quakes are prevalent, so there are regions nadoes occur during the spring and sum- where tropical hurricanes are of periodic mer months—occasionally in the winter occurrence, though the larger part of the in the South—and while they are usually earth's surface is free from their unlimited as to duration and the extent of welcome visitations. They have been of country traversed, they are more numerous, and more destructive than tropical hurricanes, and therefore are more to be dreaded. A hurricane, on the other hand, may be of such vast proportions that the area of low barometer will vary in diameter from a hundred to several hundred miles in extent-or even a thousand miles—and it may traverse tlie continent from the Caribbean Sea to Nova Scotia.
There is something grandly terrible in the aspect of nature at the approach of one of these death-dealing storms, for they usually give their warnings several clays in advance. First a long swell on the ocean is noticeable, for the wave force
OUT OF COMMISSION. is transmitted to a great distance. There '. S. Revenue Cutter Alert swept up on dry land is a faint rise in the barometer preceding
and wrecked, at Mobile. the gradual fall. Even the sky changes its appearance and wisps of cirrus clouds are frequent occurrence in the West Indies, observed; the air is hot and sultry, but in and they are prevalent in the East Intime a gentle breeze begins, which stead- dies, the Indian Ocean, the China Seas ily increases until it reaches gale force. and in the Philippines. But the hurricane has not arrived. The A study of the regions of occurrence clouds now become matted, the sea black show more or less of a similarity in their and rough, the rain begins to fall and geographic features. To the westward the winds become gusty ; when the vortex in each locality extends a large continent, of the storm is almost at hand the tem- following very nearly a northerly and pest breaks in indescribable fury, dark- southerly direction, indented by bays and
CHAOTIC MASS. OF WRECKAGE LEFT BEHIND BY THE HURRICANE AT PENSACOLA, FLA. gulfs with numerous islands in the vast and the heated, moist condition of the air sea to the eastward. In the opinion of in the region known as the "doldrums" Father Viñes, the distinguished meteor- is at its farthest northern limit. The ologist of Havana, who has compre- South Atlantic permanent anticyclone, hensively studied cyclonic movements in which lies over the subtropical ocean is the West Indies for many years, of all in its fullest vigor. Superposed upon cyclonic regions within the intertropical these states of the lower atmosphere, the zone, the Great Bay of North America, colder temperatures of the upper atmoswith the wide Atlantic Ocean extending phere, caused by the approaching autumn, to the east as far as the coast of Africa, on account of the more rapid circulation and northwesterly to Europe and the higher up, overspread the tropic strata northern seas, more perfectly and grandly near the surface. As the polar air cools combines all requisite conditions for such first, it flows gradually above the warmer storms. In his opinion there is not an- air at the south of it near the ground, and other region on the face of the globe covers it with a circulating sheet of temwhere cyclones are met with, which offers perature cool or low for the time of year. more favorable conditions for their de- The effect is to make the atmosphere unvelopment.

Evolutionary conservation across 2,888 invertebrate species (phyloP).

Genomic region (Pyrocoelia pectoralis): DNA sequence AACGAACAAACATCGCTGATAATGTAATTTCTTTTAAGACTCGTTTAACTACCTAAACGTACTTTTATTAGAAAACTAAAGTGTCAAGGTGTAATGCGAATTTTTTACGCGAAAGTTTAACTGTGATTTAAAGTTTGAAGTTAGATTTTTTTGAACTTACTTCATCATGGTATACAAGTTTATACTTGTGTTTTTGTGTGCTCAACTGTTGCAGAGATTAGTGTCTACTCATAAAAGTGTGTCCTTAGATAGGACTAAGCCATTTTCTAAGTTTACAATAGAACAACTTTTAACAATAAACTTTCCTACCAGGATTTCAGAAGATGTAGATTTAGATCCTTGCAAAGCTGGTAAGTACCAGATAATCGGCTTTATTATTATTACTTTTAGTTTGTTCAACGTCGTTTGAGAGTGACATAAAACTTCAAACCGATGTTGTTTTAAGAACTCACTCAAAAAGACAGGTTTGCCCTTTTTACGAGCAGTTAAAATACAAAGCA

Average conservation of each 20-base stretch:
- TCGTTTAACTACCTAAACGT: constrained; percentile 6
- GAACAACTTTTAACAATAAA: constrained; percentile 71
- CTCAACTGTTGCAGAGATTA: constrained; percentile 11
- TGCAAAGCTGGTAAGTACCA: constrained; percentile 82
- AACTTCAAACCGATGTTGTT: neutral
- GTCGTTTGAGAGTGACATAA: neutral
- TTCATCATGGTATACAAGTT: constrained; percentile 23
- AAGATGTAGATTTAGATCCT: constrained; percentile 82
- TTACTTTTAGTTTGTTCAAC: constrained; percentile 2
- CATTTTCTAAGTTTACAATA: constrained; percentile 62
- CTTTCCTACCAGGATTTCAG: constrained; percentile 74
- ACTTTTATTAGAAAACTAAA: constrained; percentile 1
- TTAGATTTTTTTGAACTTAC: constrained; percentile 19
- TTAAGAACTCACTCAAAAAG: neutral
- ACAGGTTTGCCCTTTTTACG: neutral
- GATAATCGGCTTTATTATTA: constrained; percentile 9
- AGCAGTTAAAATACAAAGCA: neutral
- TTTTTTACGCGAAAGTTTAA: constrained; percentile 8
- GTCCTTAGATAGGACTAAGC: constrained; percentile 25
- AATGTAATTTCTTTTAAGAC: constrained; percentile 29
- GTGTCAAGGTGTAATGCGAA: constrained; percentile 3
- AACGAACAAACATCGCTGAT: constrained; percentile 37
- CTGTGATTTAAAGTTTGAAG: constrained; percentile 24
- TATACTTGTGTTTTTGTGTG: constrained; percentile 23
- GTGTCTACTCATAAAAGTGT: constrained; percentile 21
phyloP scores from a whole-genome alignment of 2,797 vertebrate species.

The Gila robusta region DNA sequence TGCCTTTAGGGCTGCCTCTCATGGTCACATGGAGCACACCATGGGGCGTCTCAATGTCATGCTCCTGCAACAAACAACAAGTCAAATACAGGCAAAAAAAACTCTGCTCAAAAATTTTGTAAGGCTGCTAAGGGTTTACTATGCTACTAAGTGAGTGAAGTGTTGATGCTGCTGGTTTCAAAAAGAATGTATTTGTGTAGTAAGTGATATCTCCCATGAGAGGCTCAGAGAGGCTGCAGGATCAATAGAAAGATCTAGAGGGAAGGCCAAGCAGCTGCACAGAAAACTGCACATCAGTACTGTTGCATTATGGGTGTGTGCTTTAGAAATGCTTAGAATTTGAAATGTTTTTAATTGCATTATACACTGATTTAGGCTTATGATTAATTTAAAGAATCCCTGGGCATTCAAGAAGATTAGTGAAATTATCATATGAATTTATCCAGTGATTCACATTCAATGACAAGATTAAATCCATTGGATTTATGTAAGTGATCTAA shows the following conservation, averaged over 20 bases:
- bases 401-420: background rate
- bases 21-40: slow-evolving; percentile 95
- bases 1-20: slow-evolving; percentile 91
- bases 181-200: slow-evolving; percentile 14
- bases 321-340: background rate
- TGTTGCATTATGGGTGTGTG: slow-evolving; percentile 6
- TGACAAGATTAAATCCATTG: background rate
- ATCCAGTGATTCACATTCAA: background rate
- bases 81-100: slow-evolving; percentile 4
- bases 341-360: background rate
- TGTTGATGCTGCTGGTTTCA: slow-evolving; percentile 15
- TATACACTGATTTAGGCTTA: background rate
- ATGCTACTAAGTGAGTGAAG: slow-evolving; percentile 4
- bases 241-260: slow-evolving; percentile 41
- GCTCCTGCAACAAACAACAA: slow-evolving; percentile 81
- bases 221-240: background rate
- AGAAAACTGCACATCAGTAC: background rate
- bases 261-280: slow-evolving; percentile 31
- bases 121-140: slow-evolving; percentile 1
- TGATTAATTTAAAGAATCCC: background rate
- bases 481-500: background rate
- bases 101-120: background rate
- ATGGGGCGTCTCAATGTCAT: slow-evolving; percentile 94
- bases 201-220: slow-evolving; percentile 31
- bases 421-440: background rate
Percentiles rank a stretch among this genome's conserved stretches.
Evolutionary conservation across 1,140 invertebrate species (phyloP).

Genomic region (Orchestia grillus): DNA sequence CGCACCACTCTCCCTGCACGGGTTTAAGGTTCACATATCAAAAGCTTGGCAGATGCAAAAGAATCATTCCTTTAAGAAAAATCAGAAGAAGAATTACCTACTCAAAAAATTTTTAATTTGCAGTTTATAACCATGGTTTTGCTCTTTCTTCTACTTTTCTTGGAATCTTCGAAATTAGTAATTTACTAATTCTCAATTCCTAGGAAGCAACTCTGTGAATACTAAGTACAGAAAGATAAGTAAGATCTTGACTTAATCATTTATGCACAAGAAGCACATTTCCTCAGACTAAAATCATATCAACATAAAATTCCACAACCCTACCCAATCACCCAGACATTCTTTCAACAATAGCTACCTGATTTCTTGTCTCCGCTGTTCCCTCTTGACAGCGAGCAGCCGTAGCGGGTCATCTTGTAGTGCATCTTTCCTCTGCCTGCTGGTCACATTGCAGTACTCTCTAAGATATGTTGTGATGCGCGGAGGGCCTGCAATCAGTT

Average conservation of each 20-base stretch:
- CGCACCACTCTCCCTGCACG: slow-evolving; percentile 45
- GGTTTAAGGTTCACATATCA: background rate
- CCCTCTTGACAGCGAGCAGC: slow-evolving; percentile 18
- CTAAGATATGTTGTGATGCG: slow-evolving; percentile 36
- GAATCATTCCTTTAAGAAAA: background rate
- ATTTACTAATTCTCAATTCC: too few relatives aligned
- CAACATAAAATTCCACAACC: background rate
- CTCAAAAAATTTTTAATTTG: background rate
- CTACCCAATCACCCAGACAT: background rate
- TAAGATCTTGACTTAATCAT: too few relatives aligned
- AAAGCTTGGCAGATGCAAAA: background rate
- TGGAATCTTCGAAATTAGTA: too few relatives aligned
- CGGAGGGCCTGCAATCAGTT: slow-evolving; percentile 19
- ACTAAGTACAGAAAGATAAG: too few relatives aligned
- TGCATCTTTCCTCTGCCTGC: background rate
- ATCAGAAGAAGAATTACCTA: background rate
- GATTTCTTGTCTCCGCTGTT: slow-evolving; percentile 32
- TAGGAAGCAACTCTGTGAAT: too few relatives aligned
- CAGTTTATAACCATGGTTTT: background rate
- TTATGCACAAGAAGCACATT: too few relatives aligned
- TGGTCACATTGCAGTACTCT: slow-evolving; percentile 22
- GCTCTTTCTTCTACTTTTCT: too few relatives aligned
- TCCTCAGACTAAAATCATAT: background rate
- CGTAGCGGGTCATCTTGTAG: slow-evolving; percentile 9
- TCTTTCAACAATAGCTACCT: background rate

stable, that is to say, too warm at the Hurricanes are formed in the southern portion of this Great Bay of North America, that is to say, in the Caribbean Sea, and in that portion of the Atlantic extending east of the West Indies, the precise locality of formation being influenced by the position occupied by the equatorial zone of calms, by the Atlantic area of high barometric pressure—to which the term “anticyclone” is applied
—and by the southern limit of the trade winds, respectively. The point of origin and formation of the storm depends therefore upon the more or less advanced season of the year. According to the conventional the
Wrecked CHURCH BUILDING AT CODEN, ALA., ory of the origin and formation of tropical cyclones, as recently explained in a paper on the subject by Prof. Bigelow of the Weather Bureau, these storms are bottom, compared with that above it, to more likely to occur at the season of the maintain the usual equilibrium. The tenyear when the cooling of the Northern dency, is therefore, for the lower air to Hemisphere takes place. At this season rise by convection in order that the northe belt or zone of calm in the tropics mal equilibrium may be restored.
The whirling .motion of the winds in a cyclonic storm is due to the force of gravity, and the deflective force occasioned by the rotation of the earth. As the upward pressure upon the vortex of the storm or center of lowest barometric pressure, is greater at the center, the air is pushed inwards to
ward the region of lowComplete WRECK OF A BUILDING NEAR The Beach at PENSACOLA. est pressure, and the air
WHERE THE STORM WAS OF GREATEST